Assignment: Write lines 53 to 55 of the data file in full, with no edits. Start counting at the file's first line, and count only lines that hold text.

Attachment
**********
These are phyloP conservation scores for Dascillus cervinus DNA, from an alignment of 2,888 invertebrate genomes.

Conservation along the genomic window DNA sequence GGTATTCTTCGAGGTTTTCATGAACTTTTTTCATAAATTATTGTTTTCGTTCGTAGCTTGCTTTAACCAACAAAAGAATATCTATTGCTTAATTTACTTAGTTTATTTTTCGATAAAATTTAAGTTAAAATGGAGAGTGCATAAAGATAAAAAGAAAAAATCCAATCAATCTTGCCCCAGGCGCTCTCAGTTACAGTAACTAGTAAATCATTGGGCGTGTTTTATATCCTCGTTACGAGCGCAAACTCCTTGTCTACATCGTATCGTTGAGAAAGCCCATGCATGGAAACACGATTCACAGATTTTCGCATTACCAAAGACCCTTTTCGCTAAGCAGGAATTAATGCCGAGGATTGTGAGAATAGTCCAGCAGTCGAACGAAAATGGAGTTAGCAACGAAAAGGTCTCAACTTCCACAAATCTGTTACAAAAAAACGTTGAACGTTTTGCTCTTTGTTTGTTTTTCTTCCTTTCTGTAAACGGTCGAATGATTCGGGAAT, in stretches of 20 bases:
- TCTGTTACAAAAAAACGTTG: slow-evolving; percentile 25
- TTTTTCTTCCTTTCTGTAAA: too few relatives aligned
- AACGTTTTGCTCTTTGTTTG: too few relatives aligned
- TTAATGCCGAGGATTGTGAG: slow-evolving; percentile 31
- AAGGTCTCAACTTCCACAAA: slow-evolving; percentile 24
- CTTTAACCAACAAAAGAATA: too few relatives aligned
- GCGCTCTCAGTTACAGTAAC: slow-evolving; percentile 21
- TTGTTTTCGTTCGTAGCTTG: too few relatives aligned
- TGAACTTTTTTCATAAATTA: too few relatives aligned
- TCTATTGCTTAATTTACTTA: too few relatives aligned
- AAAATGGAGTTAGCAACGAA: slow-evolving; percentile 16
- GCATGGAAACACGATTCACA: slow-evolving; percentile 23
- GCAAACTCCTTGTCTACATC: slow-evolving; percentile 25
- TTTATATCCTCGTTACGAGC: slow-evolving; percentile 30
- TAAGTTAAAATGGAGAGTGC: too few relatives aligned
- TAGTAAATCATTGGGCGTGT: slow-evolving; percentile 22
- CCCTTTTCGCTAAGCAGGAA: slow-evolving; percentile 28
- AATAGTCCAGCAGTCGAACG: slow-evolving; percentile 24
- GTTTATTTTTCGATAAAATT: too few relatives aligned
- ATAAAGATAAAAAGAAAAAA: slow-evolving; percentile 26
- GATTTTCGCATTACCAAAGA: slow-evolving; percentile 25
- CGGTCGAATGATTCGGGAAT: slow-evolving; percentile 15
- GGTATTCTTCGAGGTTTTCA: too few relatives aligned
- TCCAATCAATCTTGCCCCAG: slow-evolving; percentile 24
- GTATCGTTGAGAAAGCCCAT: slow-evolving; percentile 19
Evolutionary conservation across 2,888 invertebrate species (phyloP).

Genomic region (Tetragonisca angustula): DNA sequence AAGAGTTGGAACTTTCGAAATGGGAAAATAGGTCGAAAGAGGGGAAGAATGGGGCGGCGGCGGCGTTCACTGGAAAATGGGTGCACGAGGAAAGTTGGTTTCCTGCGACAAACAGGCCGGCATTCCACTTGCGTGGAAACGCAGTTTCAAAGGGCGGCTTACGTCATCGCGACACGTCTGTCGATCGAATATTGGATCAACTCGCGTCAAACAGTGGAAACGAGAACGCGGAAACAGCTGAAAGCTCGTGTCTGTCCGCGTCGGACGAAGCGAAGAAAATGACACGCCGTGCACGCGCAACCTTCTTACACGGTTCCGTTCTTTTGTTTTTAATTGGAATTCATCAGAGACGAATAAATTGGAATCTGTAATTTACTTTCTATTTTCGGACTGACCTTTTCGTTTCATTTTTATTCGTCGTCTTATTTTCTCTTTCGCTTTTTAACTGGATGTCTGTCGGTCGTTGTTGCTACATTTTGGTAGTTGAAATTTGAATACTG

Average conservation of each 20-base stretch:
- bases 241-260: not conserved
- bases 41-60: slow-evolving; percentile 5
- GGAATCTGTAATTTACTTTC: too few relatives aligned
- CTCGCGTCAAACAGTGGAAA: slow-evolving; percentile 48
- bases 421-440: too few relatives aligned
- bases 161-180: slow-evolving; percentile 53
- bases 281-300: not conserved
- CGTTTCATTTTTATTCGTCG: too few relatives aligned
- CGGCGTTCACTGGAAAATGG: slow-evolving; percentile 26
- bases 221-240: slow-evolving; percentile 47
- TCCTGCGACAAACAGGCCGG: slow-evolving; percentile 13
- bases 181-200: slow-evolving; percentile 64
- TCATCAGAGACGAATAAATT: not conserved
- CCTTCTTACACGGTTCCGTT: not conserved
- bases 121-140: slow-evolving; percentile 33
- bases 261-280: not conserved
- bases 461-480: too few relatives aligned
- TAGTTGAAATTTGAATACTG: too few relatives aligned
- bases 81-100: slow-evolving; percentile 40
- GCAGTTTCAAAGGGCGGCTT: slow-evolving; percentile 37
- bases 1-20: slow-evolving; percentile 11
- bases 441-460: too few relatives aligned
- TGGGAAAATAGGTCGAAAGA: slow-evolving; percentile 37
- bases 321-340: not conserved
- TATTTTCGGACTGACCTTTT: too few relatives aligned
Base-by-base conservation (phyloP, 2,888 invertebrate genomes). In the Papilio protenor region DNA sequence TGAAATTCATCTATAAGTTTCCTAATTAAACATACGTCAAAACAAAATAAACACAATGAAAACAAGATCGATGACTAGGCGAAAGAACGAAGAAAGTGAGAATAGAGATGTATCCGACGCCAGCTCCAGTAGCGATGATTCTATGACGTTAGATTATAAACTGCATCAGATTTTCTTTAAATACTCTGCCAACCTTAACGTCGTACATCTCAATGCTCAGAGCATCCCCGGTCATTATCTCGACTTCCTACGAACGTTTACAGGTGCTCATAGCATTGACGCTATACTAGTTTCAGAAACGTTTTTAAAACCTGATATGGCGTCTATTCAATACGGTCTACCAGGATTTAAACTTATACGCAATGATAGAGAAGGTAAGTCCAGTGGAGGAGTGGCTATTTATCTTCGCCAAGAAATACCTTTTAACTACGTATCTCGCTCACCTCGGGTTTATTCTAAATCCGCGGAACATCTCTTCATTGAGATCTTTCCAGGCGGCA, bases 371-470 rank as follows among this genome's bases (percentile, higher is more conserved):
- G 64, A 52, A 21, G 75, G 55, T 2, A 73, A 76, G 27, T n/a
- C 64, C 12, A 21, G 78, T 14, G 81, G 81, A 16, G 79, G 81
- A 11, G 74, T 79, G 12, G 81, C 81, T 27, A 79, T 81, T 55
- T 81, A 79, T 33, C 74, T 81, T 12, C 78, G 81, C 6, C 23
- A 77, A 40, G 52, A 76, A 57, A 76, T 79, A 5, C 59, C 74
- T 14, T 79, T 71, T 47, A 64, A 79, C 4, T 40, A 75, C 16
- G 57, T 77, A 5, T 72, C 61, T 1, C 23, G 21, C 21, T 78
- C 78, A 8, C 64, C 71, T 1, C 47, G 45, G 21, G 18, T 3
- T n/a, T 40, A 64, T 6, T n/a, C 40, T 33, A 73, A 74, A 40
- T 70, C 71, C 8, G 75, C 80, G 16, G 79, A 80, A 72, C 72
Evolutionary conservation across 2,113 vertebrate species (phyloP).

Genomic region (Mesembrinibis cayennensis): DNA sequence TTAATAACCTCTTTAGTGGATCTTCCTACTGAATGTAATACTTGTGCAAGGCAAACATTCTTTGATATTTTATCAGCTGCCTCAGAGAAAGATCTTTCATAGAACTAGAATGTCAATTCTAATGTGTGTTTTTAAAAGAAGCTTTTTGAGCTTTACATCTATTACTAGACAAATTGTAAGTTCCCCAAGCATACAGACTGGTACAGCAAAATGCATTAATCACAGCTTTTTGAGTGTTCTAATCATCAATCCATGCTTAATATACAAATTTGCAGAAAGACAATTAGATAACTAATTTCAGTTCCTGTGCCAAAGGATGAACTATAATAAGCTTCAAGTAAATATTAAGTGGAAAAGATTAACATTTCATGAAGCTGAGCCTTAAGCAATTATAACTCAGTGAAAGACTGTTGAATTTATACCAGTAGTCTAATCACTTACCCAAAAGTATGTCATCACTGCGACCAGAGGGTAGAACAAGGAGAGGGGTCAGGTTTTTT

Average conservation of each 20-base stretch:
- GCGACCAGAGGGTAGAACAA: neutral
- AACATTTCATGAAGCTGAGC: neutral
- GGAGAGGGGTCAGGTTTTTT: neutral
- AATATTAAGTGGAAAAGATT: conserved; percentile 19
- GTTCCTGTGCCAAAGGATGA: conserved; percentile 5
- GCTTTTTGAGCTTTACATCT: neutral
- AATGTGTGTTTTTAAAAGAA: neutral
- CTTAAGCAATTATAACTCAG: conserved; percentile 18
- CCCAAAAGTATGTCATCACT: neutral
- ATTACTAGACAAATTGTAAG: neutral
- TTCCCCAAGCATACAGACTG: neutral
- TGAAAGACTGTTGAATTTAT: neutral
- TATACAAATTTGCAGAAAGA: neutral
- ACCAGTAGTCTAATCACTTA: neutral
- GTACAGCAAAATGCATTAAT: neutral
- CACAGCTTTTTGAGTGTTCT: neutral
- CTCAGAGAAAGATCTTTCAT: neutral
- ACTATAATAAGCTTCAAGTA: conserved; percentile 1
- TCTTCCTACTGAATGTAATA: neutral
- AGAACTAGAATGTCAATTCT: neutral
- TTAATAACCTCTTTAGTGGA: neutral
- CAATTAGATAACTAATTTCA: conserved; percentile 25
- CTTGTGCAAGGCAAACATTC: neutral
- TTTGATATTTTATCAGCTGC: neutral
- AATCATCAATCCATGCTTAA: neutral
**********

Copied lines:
- TGGGAAAATAGGTCGAAAGA: slow-evolving; percentile 37
- bases 321-340: not conserved
- TATTTTCGGACTGACCTTTT: too few relatives aligned